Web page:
- I have a home we love, with plenty of room for the people who share my life and my heartache. All this remodeling business means I can share my home, but have my own space which is just about ideal in every way.
- Doing all this during the last week of the year means we will all start the New Year with fresh new spaces – and one of us will even start it with a fresh, new name! I adore new beginnings.
- The people I love most are about to converge upon my home to celebrate with us. For five years, I have wondered how I will survive my first New Year’s without Steve – now, I know for sure I won’t have to do it alone.
- Biggest of all: my sweet daughter is about to marry the man of her dreams. He is the man Steve and I have prayed for since before she was born. Together, they will climb mountains and build dreams and GIVE ME MORE GRANDBABIES! (No pressure, Tess!) Truly, this is a remarkable gift and it is worth the long to-do lists and the late-night planning sessions and 17 trips to Goodwill to find “just one more glass vase candleholder thingy” (I’ve collected well over 100 over the past 12 weeks.)
Multiple realities this week. Some of them hard, but many of them holy and so, so beautiful. I get to choose the way I see these things and I know that no one would argue if I wanted to cry big, drippy tears of self-pity for a minute or a month. But, I can’t. I won’t. I don’t have time! This week of wonder is too precious, too perfect, too important to sacrifice on the altar of a life-is-against-me mindset. I may (read: definitely will) cry tears of joy and I may cry tears of wishing Steve could see all of this, but I refuse to view this week as bad or unfair or anything but a gift. This is my solemn vow. Yes to the New Year. Yes to weddings. Yes to new life.
Grief is heavy today. It’s awkward and cumbersome and frustrating and surprising. Weird that it’s surprising, right? But it is, because so far the holiday season has been pretty much lovely. It’s been fun to decorate and plan and shop and not worry about how Steve is or where we’re at in the Shadowland. It hasn’t been overly-emotional or difficult and so maybe I thought I had moved into a new phase or something. Not “through it” or “over it”, because I’m not yet convinced those phases exist, but maybe I thought I had moved into the “handling it” phase, like I had Olivia Pope’d my grief – all efficient and decisive and in control. Heh.
This side-road of sadness snuck up on me because last week was awesome. And Sunday was great. It was full of family and really fun. But Sunday night, I felt the clouds roll in and I think I’ve identified the trigger point and I fear it’s going to sound crazy when I tell you what it was, but I’m telling you anyway because then you can tell me I am, in fact, not crazy. So, I started on the gift-wrapping and it was going fine, until it came time to sign the tag. To Josiah. From…my pen hung in the air for a long time until I found the courage to write it. Love, Mom. Just Mom. To Corey. From….Bo. Just Bo. Seeing my name all alone on the card made me feel as alone as I have felt since Steve went home and it made my kids look truly and honestly fatherless for the first time ever.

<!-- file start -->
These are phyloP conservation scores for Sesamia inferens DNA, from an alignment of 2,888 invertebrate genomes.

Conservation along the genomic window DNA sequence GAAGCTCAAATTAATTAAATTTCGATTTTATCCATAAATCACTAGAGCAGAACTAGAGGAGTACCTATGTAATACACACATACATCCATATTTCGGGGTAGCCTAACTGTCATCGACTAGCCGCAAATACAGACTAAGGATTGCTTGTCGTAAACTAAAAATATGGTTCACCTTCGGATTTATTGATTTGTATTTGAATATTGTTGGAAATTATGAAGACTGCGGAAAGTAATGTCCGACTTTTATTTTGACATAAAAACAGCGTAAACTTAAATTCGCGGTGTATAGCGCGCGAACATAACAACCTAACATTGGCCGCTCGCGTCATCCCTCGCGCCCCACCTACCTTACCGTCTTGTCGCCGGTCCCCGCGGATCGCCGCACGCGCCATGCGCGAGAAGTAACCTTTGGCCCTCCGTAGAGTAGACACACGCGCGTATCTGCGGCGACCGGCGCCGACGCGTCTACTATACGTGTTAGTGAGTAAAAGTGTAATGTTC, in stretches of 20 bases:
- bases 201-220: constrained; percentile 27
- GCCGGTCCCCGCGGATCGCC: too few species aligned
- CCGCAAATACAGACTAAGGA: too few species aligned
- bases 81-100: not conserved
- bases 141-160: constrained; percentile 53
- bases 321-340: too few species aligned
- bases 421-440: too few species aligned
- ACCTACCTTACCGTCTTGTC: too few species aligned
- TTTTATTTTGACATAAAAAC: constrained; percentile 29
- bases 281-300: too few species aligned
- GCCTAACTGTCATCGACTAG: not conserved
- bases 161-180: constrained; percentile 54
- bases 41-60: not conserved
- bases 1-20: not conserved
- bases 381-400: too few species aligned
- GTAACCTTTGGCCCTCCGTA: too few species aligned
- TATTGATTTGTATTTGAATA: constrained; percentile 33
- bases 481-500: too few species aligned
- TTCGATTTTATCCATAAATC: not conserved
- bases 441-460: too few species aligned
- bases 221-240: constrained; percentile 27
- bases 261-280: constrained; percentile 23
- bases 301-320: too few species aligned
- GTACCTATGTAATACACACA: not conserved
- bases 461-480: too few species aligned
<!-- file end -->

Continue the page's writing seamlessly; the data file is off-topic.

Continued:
And that’s when the clouds rolled in, grey and weighty, with a suffocating kind of sadness. Usually they move in and out pretty quickly. This time, they’ve lingered longer than I’d like – through two nights and two mornings and three coffee meetings and two Christmas movies. Through driving and shopping and still more gift-wrapping. I’ve fought it, but not very passionately. I’ve jabbed at the air a bit, but I don’t think I’ve landed a real punch yet. Grief makes you tired, is the thing, and sort of wild-eyed so I feel my aim is off.
This morning, I woke up and my Year of Yes seemed not just impossible, but invisible. Impossible, I can do. I like impossible. The quickest way to get me moving is to tell me it can’t be done. But invisible? Different story. Today I have felt sorrow-blind, widow-blind and, consequently, Yes-blind.
But here’s what I know: I am following the One who can see in the dark. I am living in relationship with the Light of the Whole Wide World, and though this corner is blind, He sees the entire road. If I could see, I wouldn’t need Him to lead. But I can’t, so I do. I need Him. So much.
Because I have no other weapon to wield, I’m saying Yes to Day 143. The only day I can see. The only truth I know – that He is good and all He does is beautiful. He will be beautiful to me and in me and through me. Yes to that truth. Yes to light. Yes to life.
Those who walked in the dark have seen a bright light. And it shines upon everyone who lives in the land of darkest shadows. Isaiah 9:2